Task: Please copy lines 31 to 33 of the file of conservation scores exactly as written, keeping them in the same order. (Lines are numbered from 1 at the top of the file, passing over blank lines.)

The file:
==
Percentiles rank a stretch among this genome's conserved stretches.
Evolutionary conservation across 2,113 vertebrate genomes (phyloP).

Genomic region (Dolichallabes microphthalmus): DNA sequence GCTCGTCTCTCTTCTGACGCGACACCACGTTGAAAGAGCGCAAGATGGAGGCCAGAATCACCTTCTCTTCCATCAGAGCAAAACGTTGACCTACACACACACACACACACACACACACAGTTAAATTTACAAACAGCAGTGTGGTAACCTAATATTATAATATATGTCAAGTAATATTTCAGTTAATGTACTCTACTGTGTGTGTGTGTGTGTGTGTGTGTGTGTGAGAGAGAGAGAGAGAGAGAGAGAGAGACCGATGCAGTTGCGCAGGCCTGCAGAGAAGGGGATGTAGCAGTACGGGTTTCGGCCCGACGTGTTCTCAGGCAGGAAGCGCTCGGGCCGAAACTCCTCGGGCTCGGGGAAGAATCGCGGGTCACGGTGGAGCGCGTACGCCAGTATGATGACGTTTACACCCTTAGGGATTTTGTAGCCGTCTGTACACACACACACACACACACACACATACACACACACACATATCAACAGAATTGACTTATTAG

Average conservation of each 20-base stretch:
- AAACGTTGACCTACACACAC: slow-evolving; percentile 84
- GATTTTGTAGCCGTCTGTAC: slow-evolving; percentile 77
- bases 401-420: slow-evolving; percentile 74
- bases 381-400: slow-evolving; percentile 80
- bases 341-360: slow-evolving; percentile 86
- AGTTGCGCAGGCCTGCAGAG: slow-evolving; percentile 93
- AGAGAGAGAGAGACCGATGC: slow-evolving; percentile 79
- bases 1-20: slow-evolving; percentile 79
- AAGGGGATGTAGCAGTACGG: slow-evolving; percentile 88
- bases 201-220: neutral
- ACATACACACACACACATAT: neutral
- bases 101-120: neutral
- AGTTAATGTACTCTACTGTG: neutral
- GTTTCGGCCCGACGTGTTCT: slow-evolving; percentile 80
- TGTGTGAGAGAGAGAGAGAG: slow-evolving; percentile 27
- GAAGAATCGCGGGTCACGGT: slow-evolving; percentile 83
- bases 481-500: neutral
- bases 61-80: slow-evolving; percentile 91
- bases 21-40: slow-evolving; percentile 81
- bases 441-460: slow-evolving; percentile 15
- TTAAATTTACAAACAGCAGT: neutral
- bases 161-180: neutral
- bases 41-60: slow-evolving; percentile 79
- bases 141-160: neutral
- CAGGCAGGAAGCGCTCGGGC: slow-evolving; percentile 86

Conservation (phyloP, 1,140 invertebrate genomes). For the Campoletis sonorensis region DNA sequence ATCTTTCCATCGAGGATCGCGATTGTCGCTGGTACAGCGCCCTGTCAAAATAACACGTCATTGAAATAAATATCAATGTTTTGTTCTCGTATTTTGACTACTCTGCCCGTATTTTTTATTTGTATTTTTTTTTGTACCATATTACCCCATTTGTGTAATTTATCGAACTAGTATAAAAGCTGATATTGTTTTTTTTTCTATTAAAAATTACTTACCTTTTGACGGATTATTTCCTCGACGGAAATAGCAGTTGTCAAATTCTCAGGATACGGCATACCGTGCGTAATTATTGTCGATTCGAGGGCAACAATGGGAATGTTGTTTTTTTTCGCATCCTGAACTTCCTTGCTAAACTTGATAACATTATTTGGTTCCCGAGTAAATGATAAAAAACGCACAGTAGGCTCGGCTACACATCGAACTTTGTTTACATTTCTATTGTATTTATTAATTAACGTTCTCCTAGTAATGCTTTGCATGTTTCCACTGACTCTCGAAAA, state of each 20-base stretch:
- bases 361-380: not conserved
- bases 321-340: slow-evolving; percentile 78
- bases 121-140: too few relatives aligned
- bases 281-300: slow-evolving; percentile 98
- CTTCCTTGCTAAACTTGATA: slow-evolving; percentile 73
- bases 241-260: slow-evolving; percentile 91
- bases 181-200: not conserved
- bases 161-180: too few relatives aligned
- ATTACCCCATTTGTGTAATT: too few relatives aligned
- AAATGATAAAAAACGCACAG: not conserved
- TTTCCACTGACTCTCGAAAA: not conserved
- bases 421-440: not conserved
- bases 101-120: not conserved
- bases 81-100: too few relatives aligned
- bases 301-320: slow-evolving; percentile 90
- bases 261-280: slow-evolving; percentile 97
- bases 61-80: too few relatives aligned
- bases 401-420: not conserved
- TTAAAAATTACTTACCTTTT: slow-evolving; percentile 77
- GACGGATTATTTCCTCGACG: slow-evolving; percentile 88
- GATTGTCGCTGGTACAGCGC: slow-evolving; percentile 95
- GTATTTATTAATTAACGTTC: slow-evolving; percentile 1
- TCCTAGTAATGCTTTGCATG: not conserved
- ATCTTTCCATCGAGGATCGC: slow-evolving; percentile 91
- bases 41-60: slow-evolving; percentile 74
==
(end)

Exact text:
- bases 361-380: not conserved
- bases 321-340: slow-evolving; percentile 78
- bases 121-140: too few relatives aligned